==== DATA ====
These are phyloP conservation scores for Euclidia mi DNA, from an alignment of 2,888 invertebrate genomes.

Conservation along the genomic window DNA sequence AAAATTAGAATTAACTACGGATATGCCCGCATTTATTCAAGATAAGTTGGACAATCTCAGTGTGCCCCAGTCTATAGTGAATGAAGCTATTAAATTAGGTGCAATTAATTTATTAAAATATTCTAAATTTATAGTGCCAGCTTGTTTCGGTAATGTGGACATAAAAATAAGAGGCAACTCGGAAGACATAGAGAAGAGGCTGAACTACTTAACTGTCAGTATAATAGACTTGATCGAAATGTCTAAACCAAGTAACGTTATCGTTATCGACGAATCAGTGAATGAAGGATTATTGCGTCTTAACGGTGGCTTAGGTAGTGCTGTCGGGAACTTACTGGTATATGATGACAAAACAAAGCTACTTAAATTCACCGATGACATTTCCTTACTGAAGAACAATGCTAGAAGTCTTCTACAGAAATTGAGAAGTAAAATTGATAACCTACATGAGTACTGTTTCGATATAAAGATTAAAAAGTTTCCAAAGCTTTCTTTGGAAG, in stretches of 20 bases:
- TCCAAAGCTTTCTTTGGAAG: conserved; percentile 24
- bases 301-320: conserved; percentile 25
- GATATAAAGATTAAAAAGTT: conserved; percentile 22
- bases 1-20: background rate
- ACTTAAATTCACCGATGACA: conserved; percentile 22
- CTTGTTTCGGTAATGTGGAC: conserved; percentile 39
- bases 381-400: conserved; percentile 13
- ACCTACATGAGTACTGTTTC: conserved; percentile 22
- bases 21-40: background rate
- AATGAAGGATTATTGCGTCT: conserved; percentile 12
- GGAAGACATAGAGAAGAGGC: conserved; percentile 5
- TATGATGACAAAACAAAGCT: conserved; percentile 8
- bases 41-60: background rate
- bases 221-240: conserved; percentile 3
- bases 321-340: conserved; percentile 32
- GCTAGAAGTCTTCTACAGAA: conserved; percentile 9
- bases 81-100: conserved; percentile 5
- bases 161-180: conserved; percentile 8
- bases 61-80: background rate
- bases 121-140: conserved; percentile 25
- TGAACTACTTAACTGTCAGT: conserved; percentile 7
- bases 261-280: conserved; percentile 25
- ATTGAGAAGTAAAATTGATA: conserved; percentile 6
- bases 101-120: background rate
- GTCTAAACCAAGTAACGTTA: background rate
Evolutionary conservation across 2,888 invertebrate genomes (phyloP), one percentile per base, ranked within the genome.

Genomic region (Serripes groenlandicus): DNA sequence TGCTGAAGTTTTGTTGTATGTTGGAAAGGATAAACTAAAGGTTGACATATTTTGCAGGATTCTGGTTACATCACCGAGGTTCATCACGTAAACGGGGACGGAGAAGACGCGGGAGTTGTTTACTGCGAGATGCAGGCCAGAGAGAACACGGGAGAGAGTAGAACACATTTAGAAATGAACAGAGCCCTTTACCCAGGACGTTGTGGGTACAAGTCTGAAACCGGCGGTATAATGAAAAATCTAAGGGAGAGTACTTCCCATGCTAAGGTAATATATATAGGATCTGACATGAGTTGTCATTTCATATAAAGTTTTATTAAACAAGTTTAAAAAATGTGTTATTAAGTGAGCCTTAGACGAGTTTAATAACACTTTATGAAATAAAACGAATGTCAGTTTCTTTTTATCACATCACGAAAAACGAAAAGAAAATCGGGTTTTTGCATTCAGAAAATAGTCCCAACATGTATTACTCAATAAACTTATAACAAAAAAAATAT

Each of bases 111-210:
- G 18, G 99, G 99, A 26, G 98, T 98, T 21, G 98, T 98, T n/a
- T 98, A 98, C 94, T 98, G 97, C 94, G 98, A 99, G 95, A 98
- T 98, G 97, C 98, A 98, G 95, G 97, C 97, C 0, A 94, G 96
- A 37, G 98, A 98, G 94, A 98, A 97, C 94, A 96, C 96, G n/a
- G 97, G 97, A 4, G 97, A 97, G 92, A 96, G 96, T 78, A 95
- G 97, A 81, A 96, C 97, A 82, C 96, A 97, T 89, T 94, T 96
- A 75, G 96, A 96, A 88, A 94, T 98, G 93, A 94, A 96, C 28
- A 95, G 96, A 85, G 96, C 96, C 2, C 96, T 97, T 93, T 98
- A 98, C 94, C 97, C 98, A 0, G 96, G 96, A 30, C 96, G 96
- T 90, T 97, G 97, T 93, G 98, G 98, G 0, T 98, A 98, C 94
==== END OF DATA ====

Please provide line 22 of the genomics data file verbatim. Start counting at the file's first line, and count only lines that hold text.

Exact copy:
- bases 121-140: conserved; percentile 25